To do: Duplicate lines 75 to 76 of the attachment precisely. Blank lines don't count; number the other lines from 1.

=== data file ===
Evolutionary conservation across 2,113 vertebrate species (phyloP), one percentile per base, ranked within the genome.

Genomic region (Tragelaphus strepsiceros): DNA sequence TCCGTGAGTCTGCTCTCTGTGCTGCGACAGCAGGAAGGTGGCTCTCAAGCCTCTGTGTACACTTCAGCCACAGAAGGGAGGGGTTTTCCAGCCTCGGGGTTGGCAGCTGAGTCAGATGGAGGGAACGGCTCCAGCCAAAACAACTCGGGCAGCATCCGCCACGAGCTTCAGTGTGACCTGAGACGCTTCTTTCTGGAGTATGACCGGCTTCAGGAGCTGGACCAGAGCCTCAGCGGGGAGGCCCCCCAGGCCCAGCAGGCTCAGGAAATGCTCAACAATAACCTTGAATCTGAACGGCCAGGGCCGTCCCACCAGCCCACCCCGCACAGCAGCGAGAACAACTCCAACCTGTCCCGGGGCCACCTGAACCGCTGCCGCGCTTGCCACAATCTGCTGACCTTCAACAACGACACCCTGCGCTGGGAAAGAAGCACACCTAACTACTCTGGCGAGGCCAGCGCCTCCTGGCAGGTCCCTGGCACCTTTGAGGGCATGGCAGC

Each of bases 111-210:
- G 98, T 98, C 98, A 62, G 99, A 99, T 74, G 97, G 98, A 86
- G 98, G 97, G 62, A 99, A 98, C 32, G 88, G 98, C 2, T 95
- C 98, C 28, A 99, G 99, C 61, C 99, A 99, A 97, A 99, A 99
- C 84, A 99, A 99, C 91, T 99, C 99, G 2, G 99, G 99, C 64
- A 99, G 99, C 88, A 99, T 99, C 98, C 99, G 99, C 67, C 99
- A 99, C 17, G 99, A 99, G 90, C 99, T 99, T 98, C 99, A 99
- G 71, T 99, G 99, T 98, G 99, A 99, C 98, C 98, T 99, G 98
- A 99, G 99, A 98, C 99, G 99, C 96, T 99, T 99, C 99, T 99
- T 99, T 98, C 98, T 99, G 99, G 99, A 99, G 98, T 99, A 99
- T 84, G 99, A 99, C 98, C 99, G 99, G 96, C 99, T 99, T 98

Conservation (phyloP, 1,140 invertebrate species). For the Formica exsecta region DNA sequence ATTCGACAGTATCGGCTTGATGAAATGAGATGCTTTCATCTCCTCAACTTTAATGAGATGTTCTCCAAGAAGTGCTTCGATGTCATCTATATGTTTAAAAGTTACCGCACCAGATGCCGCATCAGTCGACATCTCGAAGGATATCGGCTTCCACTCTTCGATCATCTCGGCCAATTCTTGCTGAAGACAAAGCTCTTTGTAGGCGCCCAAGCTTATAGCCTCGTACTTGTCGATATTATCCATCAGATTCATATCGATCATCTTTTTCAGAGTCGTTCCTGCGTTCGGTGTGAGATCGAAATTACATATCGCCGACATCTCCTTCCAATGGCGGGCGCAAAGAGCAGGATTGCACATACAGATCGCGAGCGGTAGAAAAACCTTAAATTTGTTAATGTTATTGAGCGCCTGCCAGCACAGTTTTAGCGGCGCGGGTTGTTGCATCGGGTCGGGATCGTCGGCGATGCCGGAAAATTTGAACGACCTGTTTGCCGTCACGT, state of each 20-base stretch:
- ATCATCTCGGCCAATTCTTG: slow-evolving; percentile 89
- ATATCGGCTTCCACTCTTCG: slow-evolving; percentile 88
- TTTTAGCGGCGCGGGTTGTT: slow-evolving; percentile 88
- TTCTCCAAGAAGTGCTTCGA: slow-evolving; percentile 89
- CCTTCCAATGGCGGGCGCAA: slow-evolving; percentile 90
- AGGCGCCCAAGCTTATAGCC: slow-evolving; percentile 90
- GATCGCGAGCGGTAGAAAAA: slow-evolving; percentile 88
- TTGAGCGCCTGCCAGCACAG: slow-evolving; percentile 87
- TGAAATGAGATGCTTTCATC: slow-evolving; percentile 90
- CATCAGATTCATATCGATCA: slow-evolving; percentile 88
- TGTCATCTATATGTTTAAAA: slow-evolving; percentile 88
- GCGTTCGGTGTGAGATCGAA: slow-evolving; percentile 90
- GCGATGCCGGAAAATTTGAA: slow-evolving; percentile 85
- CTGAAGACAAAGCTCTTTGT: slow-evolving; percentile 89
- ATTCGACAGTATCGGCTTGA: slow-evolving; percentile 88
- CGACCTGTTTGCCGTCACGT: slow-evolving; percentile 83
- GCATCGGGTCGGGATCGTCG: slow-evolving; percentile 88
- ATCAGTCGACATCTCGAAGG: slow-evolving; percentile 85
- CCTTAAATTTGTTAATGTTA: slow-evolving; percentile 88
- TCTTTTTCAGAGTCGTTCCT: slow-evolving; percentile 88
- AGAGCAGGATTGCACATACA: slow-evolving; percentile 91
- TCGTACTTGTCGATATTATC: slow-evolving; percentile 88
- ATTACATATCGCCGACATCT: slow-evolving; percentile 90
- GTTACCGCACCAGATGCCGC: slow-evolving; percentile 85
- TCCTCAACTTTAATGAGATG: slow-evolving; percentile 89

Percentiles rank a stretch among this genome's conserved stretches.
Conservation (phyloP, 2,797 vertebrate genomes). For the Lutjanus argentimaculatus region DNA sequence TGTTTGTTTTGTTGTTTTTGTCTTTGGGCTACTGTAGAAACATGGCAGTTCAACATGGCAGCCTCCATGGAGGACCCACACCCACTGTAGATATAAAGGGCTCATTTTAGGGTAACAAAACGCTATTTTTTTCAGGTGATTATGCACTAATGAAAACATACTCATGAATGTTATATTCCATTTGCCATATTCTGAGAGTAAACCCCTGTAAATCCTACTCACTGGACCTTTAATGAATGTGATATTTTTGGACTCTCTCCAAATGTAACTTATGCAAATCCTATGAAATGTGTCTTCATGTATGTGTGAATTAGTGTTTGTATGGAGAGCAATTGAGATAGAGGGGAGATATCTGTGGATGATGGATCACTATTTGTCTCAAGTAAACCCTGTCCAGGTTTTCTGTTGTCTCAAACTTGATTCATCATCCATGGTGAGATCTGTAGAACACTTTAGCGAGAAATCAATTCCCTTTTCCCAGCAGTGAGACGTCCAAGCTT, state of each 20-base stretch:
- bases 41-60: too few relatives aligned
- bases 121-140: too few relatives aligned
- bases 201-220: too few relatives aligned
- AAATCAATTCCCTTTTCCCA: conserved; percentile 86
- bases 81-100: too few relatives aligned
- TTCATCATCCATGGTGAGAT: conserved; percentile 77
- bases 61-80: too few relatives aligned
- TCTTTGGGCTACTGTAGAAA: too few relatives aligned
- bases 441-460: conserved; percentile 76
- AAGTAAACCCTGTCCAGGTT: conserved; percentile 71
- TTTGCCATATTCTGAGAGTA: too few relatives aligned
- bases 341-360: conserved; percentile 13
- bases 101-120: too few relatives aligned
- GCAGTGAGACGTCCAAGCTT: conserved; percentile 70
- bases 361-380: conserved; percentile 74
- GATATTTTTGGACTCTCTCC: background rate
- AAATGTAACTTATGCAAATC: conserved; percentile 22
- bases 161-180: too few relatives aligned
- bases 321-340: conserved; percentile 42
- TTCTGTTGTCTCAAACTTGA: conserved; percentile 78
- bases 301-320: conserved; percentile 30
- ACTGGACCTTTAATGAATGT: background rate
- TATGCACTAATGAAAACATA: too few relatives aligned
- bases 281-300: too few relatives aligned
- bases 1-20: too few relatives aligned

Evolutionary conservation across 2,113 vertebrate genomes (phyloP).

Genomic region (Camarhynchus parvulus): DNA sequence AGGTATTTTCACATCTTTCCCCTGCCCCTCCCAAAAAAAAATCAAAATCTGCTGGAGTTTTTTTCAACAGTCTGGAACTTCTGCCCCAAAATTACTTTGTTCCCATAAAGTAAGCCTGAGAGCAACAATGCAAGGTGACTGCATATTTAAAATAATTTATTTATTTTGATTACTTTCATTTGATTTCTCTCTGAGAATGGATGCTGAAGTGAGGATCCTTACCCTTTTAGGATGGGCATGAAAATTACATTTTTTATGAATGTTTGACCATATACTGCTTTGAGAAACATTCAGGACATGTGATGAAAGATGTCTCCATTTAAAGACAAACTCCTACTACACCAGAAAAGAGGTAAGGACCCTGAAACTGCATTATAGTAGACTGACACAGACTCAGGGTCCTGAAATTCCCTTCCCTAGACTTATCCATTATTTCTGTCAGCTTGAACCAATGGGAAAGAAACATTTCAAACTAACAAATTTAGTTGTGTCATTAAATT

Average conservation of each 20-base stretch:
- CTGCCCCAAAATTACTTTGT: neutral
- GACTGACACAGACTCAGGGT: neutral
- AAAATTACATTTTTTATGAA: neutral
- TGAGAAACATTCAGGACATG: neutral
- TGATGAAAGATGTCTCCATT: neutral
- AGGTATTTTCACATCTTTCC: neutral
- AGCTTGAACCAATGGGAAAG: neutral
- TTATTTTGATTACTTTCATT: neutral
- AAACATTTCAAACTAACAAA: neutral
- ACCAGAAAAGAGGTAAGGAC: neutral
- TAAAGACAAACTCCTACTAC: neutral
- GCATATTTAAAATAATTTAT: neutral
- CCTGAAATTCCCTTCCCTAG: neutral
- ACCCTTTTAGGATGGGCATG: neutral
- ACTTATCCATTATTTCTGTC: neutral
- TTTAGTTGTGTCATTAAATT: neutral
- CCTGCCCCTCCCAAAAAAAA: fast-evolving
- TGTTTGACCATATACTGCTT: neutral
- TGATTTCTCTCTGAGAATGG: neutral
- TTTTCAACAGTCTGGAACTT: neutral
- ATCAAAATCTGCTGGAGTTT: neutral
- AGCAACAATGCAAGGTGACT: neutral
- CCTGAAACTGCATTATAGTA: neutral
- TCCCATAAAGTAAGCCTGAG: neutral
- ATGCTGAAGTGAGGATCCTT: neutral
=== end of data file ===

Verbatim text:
- AGGTATTTTCACATCTTTCC: neutral
- AGCTTGAACCAATGGGAAAG: neutral